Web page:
Over a year ago our big-trip extended family birding companions Ram and Dawn sent us a note saying it was time for their first trip to Africa, specifically Tanzania, and were we interested? Hoooo-ey, you bet we were. We asked if there was room for our son Sid and he said yes; one of Ram's brothers was coming as well, so we would be a total of six... plus guide and driver. Ram was in charge this time, and he wanted to do a variety of things besides just birding.
Ram, Dona and I had more-or-less an open-ended schedule and lots of time, but the other three didn't. I wanted to spend some time exploring more of Mkomazi National Park; both Dona and I wanted to do another walking safari; Sid wanted to climb Kilimanjaro or Mt. Meru; Ram's brother wanted to see large carnivores doing their thing; and for everyone except Dona and I it would be their first trip to Africa, so the regular African wildlife experience was more or less mandatory.
That was a pretty tall order to roll into one deal, but we came up with a plan: Ram, Dona and I would fly over a week before the others, and we would spend that week in Mkomazi, hopefully doing some walking. Then we would meet the other three and head up to the NgoroNgoro crater, over to the Ndutu Game Reserve, a walking safari in the north-eastern Serengeti, a few days in the Seronera area of the Serengeti, then down to Tarangire. After Tarangire, Ram and his brother would fly to Rwanda and Uganda to check out mountain gorillas, Dawn would fly home, Sid would climb Mt. Meru, and Dona and I would check out the West Kilimanjaro area.
Unfortunately, in October I did something really stupid and took a fall from the top of our arena. I broke my right femur, chipped my left hip, fractured my right patella, and shattered my left calcaneius (heel). Fortunately, I was still alive with no head or organ injuries. I got a hip replacement fifteen years before I was planning on it, and a rebuilt heel full of screws and a titanium plate. Ram asked whether we needed to cancel the trip, or at least drop out, but when we checked with my surgeon he kept saying I should be good to go. The heel seemed to mend ok, at least according to the x-rays, but the incision to operate on the heel was slow to close up. I started going to a wound specialist and it started improving, but it took its time. Three days before we were to leave I saw the wound doctor for the last time and she pronounced it pretty much healed over. The foot was still swollen, I was limping pretty noticeably, it was a bit painful to walk, and I had little feeling on the outside of the foot. But there was no reason I couldn't go.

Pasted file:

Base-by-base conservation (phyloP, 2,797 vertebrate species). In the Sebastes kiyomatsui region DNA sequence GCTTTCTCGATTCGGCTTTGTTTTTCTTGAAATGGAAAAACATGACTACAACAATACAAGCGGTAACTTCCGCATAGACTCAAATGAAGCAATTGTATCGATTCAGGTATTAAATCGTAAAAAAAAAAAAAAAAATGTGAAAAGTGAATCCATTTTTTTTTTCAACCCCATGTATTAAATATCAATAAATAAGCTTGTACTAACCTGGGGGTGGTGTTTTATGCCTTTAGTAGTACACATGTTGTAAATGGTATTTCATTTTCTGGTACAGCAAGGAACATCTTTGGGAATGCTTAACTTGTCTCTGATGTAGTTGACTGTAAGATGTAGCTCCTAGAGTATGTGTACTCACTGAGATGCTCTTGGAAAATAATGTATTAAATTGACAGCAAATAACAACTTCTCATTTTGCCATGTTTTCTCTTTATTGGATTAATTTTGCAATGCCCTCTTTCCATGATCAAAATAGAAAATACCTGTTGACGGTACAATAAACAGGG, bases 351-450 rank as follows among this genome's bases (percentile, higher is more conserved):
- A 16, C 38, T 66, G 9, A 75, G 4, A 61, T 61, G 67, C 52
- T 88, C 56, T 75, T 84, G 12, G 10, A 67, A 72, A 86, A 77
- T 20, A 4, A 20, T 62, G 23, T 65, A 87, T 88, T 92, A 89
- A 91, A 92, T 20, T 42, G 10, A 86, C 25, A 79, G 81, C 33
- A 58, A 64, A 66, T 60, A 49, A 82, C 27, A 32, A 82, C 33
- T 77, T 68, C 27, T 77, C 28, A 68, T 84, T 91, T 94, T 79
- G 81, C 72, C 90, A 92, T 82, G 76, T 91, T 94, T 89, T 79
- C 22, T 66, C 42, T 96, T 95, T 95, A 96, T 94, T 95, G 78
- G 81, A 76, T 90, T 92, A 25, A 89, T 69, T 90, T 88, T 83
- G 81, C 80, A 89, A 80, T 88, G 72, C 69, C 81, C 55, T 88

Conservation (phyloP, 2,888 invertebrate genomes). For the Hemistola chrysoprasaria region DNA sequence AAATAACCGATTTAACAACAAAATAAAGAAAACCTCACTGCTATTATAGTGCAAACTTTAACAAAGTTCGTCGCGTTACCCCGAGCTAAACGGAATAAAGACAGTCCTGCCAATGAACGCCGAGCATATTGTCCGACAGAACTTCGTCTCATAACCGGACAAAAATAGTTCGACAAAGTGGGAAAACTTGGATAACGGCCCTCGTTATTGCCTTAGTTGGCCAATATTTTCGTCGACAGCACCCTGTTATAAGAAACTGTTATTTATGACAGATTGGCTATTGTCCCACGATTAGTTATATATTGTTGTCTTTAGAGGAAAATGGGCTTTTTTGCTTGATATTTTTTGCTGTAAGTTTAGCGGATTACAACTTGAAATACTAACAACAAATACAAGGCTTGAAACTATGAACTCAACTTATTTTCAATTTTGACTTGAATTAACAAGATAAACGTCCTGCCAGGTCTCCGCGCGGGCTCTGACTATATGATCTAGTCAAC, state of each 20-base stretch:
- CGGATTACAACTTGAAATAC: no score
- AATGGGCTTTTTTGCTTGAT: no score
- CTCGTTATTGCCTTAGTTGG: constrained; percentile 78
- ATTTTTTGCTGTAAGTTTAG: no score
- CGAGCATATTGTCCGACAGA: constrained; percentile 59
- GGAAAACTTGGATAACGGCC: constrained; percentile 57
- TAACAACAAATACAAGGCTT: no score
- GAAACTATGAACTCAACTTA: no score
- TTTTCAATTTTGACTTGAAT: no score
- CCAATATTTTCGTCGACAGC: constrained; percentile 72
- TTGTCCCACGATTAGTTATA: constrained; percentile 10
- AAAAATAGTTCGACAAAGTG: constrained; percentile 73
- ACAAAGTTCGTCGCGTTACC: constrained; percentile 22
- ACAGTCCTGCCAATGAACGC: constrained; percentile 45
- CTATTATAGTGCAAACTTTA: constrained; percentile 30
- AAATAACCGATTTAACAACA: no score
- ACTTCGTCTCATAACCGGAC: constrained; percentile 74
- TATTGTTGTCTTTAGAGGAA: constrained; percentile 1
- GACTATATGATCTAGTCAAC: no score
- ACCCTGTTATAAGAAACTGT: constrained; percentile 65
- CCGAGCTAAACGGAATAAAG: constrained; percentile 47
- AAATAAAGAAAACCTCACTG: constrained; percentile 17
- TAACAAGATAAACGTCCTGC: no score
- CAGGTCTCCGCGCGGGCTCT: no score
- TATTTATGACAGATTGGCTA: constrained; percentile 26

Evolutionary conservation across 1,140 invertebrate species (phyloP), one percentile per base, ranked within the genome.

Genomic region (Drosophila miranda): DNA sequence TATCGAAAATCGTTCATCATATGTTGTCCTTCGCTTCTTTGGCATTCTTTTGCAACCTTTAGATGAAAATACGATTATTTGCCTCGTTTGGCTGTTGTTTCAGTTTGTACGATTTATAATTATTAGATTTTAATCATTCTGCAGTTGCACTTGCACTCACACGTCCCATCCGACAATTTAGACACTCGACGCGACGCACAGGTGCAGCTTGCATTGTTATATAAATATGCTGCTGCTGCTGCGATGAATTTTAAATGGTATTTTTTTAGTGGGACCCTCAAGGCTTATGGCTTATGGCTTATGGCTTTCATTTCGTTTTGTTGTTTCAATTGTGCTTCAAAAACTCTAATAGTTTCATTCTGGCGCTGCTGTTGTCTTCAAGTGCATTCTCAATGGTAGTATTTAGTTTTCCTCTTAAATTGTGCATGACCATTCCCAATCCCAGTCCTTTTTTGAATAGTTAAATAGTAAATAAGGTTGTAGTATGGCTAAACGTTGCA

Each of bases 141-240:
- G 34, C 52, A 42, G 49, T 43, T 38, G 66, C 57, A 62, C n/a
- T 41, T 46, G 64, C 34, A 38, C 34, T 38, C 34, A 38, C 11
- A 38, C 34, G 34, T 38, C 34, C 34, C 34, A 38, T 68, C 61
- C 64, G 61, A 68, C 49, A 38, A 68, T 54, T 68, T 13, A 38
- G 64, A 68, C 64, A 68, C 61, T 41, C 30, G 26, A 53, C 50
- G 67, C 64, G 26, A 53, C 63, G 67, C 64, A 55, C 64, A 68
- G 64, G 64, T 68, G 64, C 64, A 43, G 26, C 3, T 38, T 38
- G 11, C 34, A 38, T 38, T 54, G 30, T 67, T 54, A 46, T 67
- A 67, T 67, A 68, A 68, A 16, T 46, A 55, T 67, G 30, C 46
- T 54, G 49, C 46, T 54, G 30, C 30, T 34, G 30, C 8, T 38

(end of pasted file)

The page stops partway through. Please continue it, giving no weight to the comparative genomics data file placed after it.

So... the second week of February saw Dona and me flying off to Arusha, Tanzania where we met up with Ram. We were headed for Mkomazi National Park and the northern Usambara Mountains, mostly looking for birds. We still hoped to do a fair amount of walking. We spent the night at Kibo Home B&B in Moshi, near the Kilimanjaro (JRO) airport. The next morning we were picked up by Max, our guide, and Sharif, our cook/camp guru, from Leopard Tours.
After our week in the Mkomazi area, Max dropped Ram, Dona and me off at Kiota Guesthouse near Arusha, where we rendezvoused with Ram's wife Dawn, his brother Uri, and our son Sid. That evening, Dona's and my favorite guide, Douglas Duncan with Dorobo Safaris, met us and gave us a briefing. the next morning we crammed into Dorobo's customized Toyota Land Cruiser and headed off to the Serengeti area in search of all animals African, but particularly large carnivores. We were not disappointed.
Douglas drove us all back to Kiota where we split up; Sid, Dona and I spent a relaxing night at Kiota, while Douglas dropped Ram, Uri and Dawn off at the airport. Dawn flew home, and Ram and Uri headed off to Rwanda and Uganda in search of gorillas. The next morning, Sid headed off to climb Mt. Meru, while Dona and I spent the day relaxing. The next morning Douglas picked us up and we headed off to the West Kilimanjaro area.